Domestic Violence & Children

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Anywhere from between 3 and 10 million children are exposed to domestic violence every year. It is estimated that the majority of these children are under the age of 8. Studies show that over half of the children who live in families where there is domestic violence are physically abused, and sexual abuse is 6 times more likely to occur.

Though we know children are resilient, we also know that witnessing violence has a far reaching impact on their development. They may exhibit a variety of problems depending on their age, gender, the length of time the abuse has been happening, the extent of the violence, and the degree to which they have supportive adults in their lives. The following problems are examples of what children growing up in a violent home may experience, even if they have not actually witnessed the physical assaults.

FEELINGS:

  • Low self-esteem and worthlessness
  • Guilt, feels responsible for the family’s problems
  • Depressed, tired, low energy
  • Overly worried about their caregivers
  • Fear of being separated from caregivers
  • Fear, disgust, or rage toward either parent
  • The need to be “perfect”
  • Humiliation and shame
  • Not showing feelings about anything

BEHAVIORS:

  • Isolates themselves from other children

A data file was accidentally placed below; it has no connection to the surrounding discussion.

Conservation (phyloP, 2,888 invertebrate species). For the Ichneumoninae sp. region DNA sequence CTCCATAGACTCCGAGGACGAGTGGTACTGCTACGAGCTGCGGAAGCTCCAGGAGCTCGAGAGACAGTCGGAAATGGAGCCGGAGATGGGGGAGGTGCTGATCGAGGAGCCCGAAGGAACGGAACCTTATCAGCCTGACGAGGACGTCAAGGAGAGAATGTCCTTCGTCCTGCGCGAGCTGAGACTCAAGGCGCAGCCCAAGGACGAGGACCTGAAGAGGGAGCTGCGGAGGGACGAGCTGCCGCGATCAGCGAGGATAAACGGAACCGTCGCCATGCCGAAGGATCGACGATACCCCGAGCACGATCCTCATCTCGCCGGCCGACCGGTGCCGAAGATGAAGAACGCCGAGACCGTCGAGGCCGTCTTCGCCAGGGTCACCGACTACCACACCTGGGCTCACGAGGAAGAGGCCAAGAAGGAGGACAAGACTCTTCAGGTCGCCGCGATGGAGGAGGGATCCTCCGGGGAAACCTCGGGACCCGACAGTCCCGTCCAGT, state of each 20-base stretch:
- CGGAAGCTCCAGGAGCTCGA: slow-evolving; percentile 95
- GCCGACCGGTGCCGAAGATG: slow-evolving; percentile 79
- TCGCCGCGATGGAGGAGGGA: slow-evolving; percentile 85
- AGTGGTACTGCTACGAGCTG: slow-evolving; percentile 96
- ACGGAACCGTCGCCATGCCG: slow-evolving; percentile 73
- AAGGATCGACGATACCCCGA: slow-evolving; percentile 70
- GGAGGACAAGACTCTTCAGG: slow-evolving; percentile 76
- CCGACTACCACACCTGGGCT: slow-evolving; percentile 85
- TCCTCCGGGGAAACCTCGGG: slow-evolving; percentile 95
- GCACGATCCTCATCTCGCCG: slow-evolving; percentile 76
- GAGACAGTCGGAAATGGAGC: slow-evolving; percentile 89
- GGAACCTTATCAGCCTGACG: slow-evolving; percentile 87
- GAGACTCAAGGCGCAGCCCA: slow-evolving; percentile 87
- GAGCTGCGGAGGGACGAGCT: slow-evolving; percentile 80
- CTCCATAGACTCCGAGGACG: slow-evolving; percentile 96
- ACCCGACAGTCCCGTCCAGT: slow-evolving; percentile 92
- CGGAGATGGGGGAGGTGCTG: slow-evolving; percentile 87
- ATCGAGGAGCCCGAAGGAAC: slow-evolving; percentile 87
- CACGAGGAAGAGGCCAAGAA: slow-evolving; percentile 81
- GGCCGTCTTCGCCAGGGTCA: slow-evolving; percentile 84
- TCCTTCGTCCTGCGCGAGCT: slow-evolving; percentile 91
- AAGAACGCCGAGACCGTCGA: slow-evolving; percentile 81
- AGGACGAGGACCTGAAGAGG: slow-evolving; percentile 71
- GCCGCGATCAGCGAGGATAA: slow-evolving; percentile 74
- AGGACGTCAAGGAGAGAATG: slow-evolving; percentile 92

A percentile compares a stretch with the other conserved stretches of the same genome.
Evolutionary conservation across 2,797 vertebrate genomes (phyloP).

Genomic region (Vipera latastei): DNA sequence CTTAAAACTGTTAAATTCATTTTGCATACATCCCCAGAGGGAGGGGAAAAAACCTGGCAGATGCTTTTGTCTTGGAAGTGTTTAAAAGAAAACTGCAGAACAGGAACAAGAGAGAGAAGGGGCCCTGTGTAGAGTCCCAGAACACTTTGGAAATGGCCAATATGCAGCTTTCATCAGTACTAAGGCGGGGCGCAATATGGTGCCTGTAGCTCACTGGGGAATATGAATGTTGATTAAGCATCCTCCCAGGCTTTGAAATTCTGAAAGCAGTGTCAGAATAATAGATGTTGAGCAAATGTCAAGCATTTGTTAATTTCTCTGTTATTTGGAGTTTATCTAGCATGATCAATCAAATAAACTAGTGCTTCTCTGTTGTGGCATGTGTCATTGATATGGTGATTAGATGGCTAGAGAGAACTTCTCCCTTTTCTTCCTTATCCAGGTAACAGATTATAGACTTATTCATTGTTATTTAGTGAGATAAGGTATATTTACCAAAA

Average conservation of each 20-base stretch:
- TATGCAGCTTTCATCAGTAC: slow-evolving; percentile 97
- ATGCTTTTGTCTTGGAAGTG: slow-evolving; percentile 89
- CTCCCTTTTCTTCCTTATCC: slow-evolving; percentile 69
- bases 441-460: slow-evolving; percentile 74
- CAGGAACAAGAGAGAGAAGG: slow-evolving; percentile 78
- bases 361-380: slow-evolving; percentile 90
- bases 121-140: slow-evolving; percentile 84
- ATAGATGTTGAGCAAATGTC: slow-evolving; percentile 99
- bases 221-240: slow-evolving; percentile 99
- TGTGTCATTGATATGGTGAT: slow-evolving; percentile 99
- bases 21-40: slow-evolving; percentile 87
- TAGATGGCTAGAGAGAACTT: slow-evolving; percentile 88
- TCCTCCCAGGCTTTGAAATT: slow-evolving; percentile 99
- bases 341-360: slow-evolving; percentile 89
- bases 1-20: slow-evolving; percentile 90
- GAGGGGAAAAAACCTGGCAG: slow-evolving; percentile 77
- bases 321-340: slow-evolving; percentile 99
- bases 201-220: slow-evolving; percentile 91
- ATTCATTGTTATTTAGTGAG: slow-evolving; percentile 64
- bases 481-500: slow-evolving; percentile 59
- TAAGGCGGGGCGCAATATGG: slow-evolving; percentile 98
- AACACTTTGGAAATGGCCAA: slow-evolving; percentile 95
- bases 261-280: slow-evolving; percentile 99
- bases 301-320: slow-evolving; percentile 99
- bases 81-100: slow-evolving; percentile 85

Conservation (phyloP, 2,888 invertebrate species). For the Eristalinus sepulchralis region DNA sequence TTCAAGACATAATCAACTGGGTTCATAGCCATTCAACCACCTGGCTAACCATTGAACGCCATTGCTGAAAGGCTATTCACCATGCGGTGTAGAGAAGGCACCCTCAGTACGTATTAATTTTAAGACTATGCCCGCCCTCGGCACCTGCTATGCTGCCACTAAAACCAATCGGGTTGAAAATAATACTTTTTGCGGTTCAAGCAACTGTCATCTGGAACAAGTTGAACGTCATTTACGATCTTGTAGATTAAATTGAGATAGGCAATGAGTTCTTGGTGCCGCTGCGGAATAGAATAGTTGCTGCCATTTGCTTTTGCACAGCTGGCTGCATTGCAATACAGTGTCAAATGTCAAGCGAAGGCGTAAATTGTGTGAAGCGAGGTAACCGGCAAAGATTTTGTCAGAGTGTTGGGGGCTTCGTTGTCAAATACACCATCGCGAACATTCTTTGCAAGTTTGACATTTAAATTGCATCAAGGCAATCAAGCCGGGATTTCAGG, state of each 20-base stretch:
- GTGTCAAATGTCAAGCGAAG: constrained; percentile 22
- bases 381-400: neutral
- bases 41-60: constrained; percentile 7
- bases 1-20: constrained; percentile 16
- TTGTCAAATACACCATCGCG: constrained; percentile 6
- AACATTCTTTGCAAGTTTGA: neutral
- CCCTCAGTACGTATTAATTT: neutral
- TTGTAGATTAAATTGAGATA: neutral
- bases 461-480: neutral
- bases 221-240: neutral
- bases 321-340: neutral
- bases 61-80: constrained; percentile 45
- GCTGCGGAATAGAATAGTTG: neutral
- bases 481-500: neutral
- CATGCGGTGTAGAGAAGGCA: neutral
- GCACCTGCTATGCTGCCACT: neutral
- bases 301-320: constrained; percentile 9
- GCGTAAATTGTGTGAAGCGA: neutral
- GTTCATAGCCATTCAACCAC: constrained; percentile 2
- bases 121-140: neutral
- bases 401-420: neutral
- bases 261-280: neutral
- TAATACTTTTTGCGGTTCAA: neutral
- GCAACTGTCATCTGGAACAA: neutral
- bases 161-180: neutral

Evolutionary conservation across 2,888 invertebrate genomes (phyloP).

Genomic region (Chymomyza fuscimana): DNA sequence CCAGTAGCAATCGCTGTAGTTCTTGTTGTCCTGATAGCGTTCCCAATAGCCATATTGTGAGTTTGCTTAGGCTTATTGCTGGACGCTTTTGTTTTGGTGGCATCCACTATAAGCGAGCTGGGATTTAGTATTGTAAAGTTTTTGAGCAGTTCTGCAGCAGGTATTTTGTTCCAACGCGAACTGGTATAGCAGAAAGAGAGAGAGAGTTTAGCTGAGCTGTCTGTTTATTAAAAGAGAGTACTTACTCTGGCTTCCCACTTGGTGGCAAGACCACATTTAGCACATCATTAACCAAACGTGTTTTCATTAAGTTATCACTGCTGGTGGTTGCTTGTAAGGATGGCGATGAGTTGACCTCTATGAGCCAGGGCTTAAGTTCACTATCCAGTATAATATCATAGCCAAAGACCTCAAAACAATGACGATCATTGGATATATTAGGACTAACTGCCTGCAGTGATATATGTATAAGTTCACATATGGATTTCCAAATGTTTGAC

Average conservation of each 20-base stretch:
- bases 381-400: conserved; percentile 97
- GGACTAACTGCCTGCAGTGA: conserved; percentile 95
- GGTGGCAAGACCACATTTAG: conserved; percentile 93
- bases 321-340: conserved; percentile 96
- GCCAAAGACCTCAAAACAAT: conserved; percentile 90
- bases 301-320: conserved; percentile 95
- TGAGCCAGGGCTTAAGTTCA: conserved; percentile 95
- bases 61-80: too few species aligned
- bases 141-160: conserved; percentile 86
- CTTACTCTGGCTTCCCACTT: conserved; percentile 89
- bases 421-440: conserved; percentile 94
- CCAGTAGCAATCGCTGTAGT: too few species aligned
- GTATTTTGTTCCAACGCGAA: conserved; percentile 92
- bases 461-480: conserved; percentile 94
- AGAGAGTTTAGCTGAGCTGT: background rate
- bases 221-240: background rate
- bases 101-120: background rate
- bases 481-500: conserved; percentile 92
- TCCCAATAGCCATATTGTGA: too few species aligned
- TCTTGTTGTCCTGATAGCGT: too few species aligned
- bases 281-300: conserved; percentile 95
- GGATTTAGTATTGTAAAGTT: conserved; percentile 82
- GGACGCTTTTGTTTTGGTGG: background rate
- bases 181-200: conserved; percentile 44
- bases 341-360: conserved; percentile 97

• Acts anxious and/or has anxiety disorders
  • Bullying, aggressive behavior, violence directed at others
  • Difficulties in learning and with memory, short attention span
  • Acts angry toward their abusive parent or sides with the abusive parent in blaming the victim
  • Physically hurts self, others, and/or animals

PHYSICAL CLUES:

  • Bed-wetting reversals
  • Frequent illnesses
  • Sleep troubles, nightmares, fear of falling asleep
  • Headaches, stomach aches, chronic health complaints
  • Increased aggressive behavior
  • Hyperactive, ADHD
  • Children who are in homes where there is domestic violence and are experiencing several of these problems need support and possibly counseling.

Here are some suggestions:

  • Seek help from people who are experts in domestic violence.
  • Do not deny to children that the violence is occurring.
  • Let children talk about it with trusted and supportive adults.
  • Respond to their concerns with age appropriate explanations.
  • Reassure children that they are not to blame.
  • Build their self-esteem and create a warm, nurturing environment.

Family Crisis Services partners with Portland Defending Childhood.

Portland is one of eight sites in the country that works to both prevent children’s exposure to violence and reduce negative effects of violence. They offer information, support and evidence-based treatment.


We can Help. Call our Free 24.7 Confidential Hotline at 1.800. 537.6066. 


Learn More:

Kids First Center

Community Counseling Center: The Children’s Initiative

The National Child Traumatic Stress Network

Kid’s Legal